In May 2020 the government once again appointed an inquiry on the social conditions of housing (Dir 2020:53). The directive includes two main areas; the division of tasks between state and municipality and the political tools for aiding those with weak positions on the housing market. It specifically asks for an analysis of the conditions for the non-speculative housing market and how that part of the housing market in Sweden can increase.

While this can seem like the government is strengthening their positions regarding affordable housing, this directive came just two weeks after they appointed an inquiry on unrestrained rent-setting on new production of housing, commonly referred to as market rents (Dir. 2020:42). This despite the fact that 70 % of all voters seem to be against market rents (Hem och hyra, 2018). 

While affordable rental dwellings seem like the most obvious way of securing good housing for households of all income levels, some mean that a solution to the affordability crisis could instead be solved by reducing the cash- and amortisation requirements on bank loans. However, that would contradict the goal of the government, the financial supervisory authority and the state bank, as well as IMF and OECD, to retain the level of debt of the households. The debt of Swedish households has increased dramatically since the mid-nineties and now accounts for the internationally high level of 180 percent of the disposable income (Bostad 2030, 2018).

Christophers (2013) identified three remaining areas of regulation; rent regulation, queueing systems for rental apartments and restrictions on apartment letting and sub-letting. At least the first two are now being challenged through market rent inquiries and a trend among private landlords to leave the housing queues. The need for the state to once again take on a national responsibility for adequate housing is underlined by researchers (Bostad 2030, 2018). The market forces, more specifically the banks, real estate companies and homeowners, all share an interest for maintaining the high market value of the existing stock and will not be a driving force for solving the housing crisis.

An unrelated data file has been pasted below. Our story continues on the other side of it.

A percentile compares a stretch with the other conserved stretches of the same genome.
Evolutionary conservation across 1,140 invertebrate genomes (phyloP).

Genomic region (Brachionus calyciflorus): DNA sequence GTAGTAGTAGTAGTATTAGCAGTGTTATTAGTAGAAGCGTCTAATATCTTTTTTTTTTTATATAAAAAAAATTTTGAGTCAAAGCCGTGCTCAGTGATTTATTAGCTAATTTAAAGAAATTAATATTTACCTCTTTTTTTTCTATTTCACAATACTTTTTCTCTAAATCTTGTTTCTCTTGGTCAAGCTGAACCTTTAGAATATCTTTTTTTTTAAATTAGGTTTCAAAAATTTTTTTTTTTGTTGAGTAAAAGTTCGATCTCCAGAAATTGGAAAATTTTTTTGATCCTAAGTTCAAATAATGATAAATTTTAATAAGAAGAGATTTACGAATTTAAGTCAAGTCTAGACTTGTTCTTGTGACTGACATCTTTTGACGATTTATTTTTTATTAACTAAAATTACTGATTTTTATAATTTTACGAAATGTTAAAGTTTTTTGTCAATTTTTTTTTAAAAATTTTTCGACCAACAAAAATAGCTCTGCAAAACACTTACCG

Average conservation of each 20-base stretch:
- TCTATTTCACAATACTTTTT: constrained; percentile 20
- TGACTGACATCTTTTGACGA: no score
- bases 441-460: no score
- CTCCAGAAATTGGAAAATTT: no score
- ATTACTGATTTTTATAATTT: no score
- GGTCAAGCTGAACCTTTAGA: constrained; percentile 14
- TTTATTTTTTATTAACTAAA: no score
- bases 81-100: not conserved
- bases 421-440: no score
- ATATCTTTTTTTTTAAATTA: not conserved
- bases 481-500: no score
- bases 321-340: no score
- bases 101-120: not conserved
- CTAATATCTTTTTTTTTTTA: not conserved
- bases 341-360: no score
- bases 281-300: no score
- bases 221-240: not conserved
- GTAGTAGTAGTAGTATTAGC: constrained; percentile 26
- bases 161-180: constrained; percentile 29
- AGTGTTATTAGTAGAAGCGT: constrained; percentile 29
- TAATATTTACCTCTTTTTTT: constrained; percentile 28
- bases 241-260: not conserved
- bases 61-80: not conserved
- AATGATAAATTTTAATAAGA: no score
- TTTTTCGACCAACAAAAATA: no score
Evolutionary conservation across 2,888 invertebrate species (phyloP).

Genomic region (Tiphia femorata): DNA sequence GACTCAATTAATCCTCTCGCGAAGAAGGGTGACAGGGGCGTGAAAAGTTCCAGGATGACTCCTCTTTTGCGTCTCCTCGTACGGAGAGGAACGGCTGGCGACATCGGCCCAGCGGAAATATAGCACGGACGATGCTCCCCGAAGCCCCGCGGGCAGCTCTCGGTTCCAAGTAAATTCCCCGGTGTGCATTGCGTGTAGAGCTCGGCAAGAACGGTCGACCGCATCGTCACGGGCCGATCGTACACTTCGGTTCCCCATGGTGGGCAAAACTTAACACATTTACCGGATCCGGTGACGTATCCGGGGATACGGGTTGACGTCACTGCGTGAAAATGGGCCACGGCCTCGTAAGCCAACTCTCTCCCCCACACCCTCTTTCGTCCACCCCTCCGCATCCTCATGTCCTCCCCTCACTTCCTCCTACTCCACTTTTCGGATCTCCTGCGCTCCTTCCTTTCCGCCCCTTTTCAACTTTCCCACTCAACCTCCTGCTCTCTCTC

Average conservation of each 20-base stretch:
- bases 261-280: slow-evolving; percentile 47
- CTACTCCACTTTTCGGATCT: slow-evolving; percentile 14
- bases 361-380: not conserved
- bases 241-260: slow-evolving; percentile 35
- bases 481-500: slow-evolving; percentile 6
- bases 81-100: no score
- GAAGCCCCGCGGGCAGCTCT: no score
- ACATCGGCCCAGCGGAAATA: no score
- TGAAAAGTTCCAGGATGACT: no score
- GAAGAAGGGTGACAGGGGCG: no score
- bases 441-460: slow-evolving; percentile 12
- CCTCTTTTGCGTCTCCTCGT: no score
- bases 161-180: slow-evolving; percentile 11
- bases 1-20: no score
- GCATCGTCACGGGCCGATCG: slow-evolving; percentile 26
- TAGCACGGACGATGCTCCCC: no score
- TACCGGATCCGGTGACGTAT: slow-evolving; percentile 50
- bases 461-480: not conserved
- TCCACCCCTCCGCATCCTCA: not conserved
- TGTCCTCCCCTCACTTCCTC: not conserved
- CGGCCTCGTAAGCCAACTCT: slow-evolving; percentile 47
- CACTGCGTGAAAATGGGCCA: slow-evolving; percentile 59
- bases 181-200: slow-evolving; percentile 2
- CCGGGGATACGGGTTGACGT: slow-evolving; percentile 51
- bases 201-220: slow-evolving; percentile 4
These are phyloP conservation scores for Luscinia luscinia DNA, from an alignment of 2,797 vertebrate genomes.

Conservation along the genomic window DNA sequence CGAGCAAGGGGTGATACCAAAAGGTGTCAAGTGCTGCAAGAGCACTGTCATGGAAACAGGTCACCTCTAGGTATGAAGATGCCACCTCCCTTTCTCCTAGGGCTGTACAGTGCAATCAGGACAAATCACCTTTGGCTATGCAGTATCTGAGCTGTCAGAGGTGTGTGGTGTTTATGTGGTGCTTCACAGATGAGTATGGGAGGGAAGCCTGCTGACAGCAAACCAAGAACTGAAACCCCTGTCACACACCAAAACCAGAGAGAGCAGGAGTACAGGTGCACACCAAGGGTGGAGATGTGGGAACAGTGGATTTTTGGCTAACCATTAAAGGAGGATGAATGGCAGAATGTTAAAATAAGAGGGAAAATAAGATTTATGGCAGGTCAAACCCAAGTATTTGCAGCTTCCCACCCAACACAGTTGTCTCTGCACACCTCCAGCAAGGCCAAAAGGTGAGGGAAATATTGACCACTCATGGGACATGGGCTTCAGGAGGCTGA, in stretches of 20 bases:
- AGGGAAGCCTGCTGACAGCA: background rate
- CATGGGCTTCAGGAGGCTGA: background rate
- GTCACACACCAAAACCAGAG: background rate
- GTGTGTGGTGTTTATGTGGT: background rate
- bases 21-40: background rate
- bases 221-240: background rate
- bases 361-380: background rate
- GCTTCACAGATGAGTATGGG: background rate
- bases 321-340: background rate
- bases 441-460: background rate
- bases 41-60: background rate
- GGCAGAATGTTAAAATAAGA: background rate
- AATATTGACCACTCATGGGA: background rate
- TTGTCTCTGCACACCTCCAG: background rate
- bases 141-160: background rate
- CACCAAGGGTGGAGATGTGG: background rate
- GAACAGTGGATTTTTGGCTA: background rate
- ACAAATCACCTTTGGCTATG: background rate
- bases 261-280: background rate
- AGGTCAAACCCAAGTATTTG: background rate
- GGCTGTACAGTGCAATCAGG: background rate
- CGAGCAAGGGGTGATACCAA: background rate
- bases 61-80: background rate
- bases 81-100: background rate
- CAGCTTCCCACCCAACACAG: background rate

Today, housing is the single biggest financial asset in most economies as well as personal asset for a large share of the population. Thereby housing distinctly affects the way people vote. The Swedish housing system has been applauded in the international leftist narrative and continues to play a cathartic role in the discussion of housing. At the same time the Swedish housing market is being described as increasingly liberal and market oriented. The Swedish housing regime has become a hybrid, consisting of both regulated and marketised factors (Christophers, 2013).

It is clear that the situation on the Swedish housing market is regarded problematic by both voters and politicians, but there is no single popular idea of how to solve it. While searching for a solution the existing mechanisms continue to effect social and economic inequalities in a number of ways, which will be explored in the following chapters.